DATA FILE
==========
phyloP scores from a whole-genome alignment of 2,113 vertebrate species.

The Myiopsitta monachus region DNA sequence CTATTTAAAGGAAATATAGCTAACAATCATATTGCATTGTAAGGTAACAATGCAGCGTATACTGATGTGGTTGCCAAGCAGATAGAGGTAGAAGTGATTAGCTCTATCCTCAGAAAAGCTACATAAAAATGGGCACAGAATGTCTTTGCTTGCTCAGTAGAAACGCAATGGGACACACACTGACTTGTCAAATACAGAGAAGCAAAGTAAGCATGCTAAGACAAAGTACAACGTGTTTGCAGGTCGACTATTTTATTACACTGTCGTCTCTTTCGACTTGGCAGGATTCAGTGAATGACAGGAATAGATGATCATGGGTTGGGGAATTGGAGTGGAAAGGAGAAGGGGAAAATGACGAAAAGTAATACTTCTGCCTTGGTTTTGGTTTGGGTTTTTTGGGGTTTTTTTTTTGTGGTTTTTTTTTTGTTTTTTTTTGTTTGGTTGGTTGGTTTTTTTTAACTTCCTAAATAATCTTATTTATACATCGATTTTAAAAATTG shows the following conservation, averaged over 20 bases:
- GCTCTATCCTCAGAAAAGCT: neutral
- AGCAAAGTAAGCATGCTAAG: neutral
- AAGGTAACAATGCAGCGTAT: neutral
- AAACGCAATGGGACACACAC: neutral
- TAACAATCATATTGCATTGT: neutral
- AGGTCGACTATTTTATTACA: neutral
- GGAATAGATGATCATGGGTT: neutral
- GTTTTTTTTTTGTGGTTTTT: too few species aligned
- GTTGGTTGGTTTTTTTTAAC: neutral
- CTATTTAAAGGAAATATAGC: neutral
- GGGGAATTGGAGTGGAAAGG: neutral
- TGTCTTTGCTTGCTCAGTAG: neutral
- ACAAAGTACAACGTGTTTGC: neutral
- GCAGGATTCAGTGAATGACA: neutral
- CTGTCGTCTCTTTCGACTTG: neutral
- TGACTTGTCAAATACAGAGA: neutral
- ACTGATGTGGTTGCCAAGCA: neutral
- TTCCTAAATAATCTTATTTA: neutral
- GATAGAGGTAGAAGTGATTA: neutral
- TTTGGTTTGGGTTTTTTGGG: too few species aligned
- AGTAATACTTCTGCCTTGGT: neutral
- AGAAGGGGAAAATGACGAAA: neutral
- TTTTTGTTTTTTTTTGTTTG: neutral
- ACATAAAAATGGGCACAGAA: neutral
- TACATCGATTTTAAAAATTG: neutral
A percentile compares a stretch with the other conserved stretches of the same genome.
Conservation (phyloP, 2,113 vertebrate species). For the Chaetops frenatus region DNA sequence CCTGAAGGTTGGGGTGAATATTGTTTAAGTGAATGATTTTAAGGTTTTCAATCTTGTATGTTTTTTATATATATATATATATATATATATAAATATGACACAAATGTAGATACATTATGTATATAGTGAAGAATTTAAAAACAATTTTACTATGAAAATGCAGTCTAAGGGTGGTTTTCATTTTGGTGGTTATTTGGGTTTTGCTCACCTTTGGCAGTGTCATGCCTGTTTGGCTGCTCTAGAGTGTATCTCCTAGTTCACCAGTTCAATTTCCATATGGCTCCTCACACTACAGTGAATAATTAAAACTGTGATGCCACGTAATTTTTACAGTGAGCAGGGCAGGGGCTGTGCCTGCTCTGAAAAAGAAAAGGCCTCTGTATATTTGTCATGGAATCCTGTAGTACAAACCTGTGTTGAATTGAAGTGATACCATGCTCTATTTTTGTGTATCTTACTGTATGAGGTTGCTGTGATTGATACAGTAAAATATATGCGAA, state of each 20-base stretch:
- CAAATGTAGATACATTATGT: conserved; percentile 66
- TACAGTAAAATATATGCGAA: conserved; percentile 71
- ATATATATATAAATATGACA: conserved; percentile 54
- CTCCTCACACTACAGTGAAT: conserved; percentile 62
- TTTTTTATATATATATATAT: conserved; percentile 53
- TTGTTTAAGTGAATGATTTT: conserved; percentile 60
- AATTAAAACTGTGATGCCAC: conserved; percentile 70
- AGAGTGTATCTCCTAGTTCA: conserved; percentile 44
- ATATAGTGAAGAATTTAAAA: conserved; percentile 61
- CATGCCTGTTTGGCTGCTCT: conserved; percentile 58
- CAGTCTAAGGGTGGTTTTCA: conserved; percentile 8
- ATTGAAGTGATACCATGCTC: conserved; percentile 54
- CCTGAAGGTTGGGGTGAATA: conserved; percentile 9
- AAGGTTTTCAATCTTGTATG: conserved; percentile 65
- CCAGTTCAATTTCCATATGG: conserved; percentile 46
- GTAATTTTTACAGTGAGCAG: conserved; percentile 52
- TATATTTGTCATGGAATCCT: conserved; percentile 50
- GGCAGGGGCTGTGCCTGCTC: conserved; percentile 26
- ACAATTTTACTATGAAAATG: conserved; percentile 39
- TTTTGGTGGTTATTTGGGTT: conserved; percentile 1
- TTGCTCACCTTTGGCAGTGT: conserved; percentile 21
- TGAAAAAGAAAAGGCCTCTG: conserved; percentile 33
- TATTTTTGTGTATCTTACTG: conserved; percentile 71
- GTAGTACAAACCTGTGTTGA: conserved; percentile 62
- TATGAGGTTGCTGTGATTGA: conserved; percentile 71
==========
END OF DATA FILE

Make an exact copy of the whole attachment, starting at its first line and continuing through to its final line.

phyloP scores from a whole-genome alignment of 2,113 vertebrate species.

The Myiopsitta monachus region DNA sequence CTATTTAAAGGAAATATAGCTAACAATCATATTGCATTGTAAGGTAACAATGCAGCGTATACTGATGTGGTTGCCAAGCAGATAGAGGTAGAAGTGATTAGCTCTATCCTCAGAAAAGCTACATAAAAATGGGCACAGAATGTCTTTGCTTGCTCAGTAGAAACGCAATGGGACACACACTGACTTGTCAAATACAGAGAAGCAAAGTAAGCATGCTAAGACAAAGTACAACGTGTTTGCAGGTCGACTATTTTATTACACTGTCGTCTCTTTCGACTTGGCAGGATTCAGTGAATGACAGGAATAGATGATCATGGGTTGGGGAATTGGAGTGGAAAGGAGAAGGGGAAAATGACGAAAAGTAATACTTCTGCCTTGGTTTTGGTTTGGGTTTTTTGGGGTTTTTTTTTTGTGGTTTTTTTTTTGTTTTTTTTTGTTTGGTTGGTTGGTTTTTTTTAACTTCCTAAATAATCTTATTTATACATCGATTTTAAAAATTG shows the following conservation, averaged over 20 bases:
- GCTCTATCCTCAGAAAAGCT: neutral
- AGCAAAGTAAGCATGCTAAG: neutral
- AAGGTAACAATGCAGCGTAT: neutral
- AAACGCAATGGGACACACAC: neutral
- TAACAATCATATTGCATTGT: neutral
- AGGTCGACTATTTTATTACA: neutral
- GGAATAGATGATCATGGGTT: neutral
- GTTTTTTTTTTGTGGTTTTT: too few species aligned
- GTTGGTTGGTTTTTTTTAAC: neutral
- CTATTTAAAGGAAATATAGC: neutral
- GGGGAATTGGAGTGGAAAGG: neutral
- TGTCTTTGCTTGCTCAGTAG: neutral
- ACAAAGTACAACGTGTTTGC: neutral
- GCAGGATTCAGTGAATGACA: neutral
- CTGTCGTCTCTTTCGACTTG: neutral
- TGACTTGTCAAATACAGAGA: neutral
- ACTGATGTGGTTGCCAAGCA: neutral
- TTCCTAAATAATCTTATTTA: neutral
- GATAGAGGTAGAAGTGATTA: neutral
- TTTGGTTTGGGTTTTTTGGG: too few species aligned
- AGTAATACTTCTGCCTTGGT: neutral
- AGAAGGGGAAAATGACGAAA: neutral
- TTTTTGTTTTTTTTTGTTTG: neutral
- ACATAAAAATGGGCACAGAA: neutral
- TACATCGATTTTAAAAATTG: neutral
A percentile compares a stretch with the other conserved stretches of the same genome.
Conservation (phyloP, 2,113 vertebrate species). For the Chaetops frenatus region DNA sequence CCTGAAGGTTGGGGTGAATATTGTTTAAGTGAATGATTTTAAGGTTTTCAATCTTGTATGTTTTTTATATATATATATATATATATATATAAATATGACACAAATGTAGATACATTATGTATATAGTGAAGAATTTAAAAACAATTTTACTATGAAAATGCAGTCTAAGGGTGGTTTTCATTTTGGTGGTTATTTGGGTTTTGCTCACCTTTGGCAGTGTCATGCCTGTTTGGCTGCTCTAGAGTGTATCTCCTAGTTCACCAGTTCAATTTCCATATGGCTCCTCACACTACAGTGAATAATTAAAACTGTGATGCCACGTAATTTTTACAGTGAGCAGGGCAGGGGCTGTGCCTGCTCTGAAAAAGAAAAGGCCTCTGTATATTTGTCATGGAATCCTGTAGTACAAACCTGTGTTGAATTGAAGTGATACCATGCTCTATTTTTGTGTATCTTACTGTATGAGGTTGCTGTGATTGATACAGTAAAATATATGCGAA, state of each 20-base stretch:
- CAAATGTAGATACATTATGT: conserved; percentile 66
- TACAGTAAAATATATGCGAA: conserved; percentile 71
- ATATATATATAAATATGACA: conserved; percentile 54
- CTCCTCACACTACAGTGAAT: conserved; percentile 62
- TTTTTTATATATATATATAT: conserved; percentile 53
- TTGTTTAAGTGAATGATTTT: conserved; percentile 60
- AATTAAAACTGTGATGCCAC: conserved; percentile 70
- AGAGTGTATCTCCTAGTTCA: conserved; percentile 44
- ATATAGTGAAGAATTTAAAA: conserved; percentile 61
- CATGCCTGTTTGGCTGCTCT: conserved; percentile 58
- CAGTCTAAGGGTGGTTTTCA: conserved; percentile 8
- ATTGAAGTGATACCATGCTC: conserved; percentile 54
- CCTGAAGGTTGGGGTGAATA: conserved; percentile 9
- AAGGTTTTCAATCTTGTATG: conserved; percentile 65
- CCAGTTCAATTTCCATATGG: conserved; percentile 46
- GTAATTTTTACAGTGAGCAG: conserved; percentile 52
- TATATTTGTCATGGAATCCT: conserved; percentile 50
- GGCAGGGGCTGTGCCTGCTC: conserved; percentile 26
- ACAATTTTACTATGAAAATG: conserved; percentile 39
- TTTTGGTGGTTATTTGGGTT: conserved; percentile 1
- TTGCTCACCTTTGGCAGTGT: conserved; percentile 21
- TGAAAAAGAAAAGGCCTCTG: conserved; percentile 33
- TATTTTTGTGTATCTTACTG: conserved; percentile 71
- GTAGTACAAACCTGTGTTGA: conserved; percentile 62
- TATGAGGTTGCTGTGATTGA: conserved; percentile 71